This is also true regarding the cost of living. For example, my son Aryeh (known in his youth in these pages as "Stunt Man") fressed routinely at a shewarma place on Agrippas that sold its product for fifteen shekels, well under what was being charged at other establishments. (By the way, he took the parents there on a -- for him -- major spending spree. It was pretty good, especially for the price.) At one point, the owner decided to become more competitive, meaning he attempted to make the same profit everyone else was making. Aryeh (and presumably lots of other customers) stopped dining there. To Aryeh, it was more than just the five extra shekels. "It's the principle." Aryeh is of the impression that no meal should cost more than four bucks fifty, with the tip. Aryeh doesn't eat out often. The shewarma place lowered the price, back to fifteen shek.
So back to the heat, and my immediate comfort. I have this beautiful patio, with a lovely view of the Judean Hills.
"Where are you going on vacation this year?" people often ask me. I take them outside to my patio.
"What are you talking about?" I ask them. "Have you seen this view? I live on vacation!" (Aryeh comes by his frugality honestly. If we can't afford it, we don't do it.)
The problem is that the patio is fully embraced by the blazing desert sun much of the day. When one is not accosted by the great golden orb, it's the wind, for which Neve Daniel is famous. I like wind. But when it plucks your tablecloth, as well as cups, plates, napkins, flatware, off the table, and sometimes takes the table as well, dining on the patio isn't as relaxing as one might desire.
Many people have solved these problems by constructing upon their patios beautiful wooden or metal structures called pergolas. Similar to the gazebos of my youth, pergolas can be covered to subdue the sun, and sided with fabric or wood to ward off the wind. The difficulty is that pergolas can cost anywhere from 2800 shekels to 28,000 shekels. People who eat fifteen-shekel shewarma don't even call pergola companies to ask for an estimate. They sit around chewing their pita inside by the fan, and imagine how nice it might be after dinner to sit for a little bit in the dark on the patio. If the wind's not too bad.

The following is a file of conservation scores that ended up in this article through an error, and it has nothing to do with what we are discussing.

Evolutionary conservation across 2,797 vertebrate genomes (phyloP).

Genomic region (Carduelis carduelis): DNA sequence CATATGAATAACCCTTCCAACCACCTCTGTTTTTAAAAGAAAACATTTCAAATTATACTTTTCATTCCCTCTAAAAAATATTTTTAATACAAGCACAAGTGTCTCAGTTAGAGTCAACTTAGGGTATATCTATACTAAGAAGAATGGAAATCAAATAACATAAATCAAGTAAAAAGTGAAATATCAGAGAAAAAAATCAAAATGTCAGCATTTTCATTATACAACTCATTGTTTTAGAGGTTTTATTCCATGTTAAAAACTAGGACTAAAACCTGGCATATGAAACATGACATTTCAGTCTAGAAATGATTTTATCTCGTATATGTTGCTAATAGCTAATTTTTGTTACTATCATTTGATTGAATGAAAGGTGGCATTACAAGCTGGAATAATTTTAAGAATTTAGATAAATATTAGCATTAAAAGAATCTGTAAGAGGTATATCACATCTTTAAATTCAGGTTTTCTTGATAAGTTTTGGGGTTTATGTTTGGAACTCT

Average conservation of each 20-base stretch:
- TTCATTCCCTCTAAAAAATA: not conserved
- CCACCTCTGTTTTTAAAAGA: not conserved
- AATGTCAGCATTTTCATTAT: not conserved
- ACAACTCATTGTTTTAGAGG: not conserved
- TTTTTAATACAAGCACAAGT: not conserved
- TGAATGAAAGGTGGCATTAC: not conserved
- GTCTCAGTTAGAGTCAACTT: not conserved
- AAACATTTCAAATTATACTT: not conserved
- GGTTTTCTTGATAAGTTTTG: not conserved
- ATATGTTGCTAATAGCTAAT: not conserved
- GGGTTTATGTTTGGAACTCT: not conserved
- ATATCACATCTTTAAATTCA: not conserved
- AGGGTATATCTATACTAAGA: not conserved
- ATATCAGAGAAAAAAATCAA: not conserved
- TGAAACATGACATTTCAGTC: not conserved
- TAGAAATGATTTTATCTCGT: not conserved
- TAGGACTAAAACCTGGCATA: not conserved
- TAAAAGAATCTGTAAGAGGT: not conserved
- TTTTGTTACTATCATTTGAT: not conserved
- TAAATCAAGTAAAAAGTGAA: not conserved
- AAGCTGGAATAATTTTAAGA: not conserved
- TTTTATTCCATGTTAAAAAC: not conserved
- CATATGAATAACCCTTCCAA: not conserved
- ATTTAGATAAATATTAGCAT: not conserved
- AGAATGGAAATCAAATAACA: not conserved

Suddenly -- voila! -- the Dearly Beloved came up with the perfect plan for the Poor Man's Pergola (aka the PMP). He dragged out the metal frame for our sukkah. He purchased (for less than a hundred shekalim -- under 30 bucks, if you're reading from the States) some weather-resistant canvas with convenient holes for the Baltimore handcuffs to go through, and some Baltimore handcuffs. He dragged out some old schach that is no longer fit for the holy week of Sukkot. Without designating it an actual sukkah, my dear husband built me a shelter from sun and wind.
This morning, we sat outside together and talked of many things. The air was redolent with the scents of earth and green leafy life. Thanks to the simple canvas cover, the sun was not oppressive.
Thank you, God, for imbuing this family with resourcefulness to ward off impotent envy, with an attitude of gratitude. Thank you for this ingenious fellow who builds something marvelous, even as he works to make sure that my pergola is not an official sukkah. "I used metal bars for the support of the roof..." -- he does not call it "schach," even though he will call it that in the fall -- "...so Rabbi Goldberger would approve."
May we all remember to be grateful for simple solutions and for the privilege to live in this holy, holy Land.
Best wishes for an easy and productive fast. From the Eastman pergola on a mountain in Israel.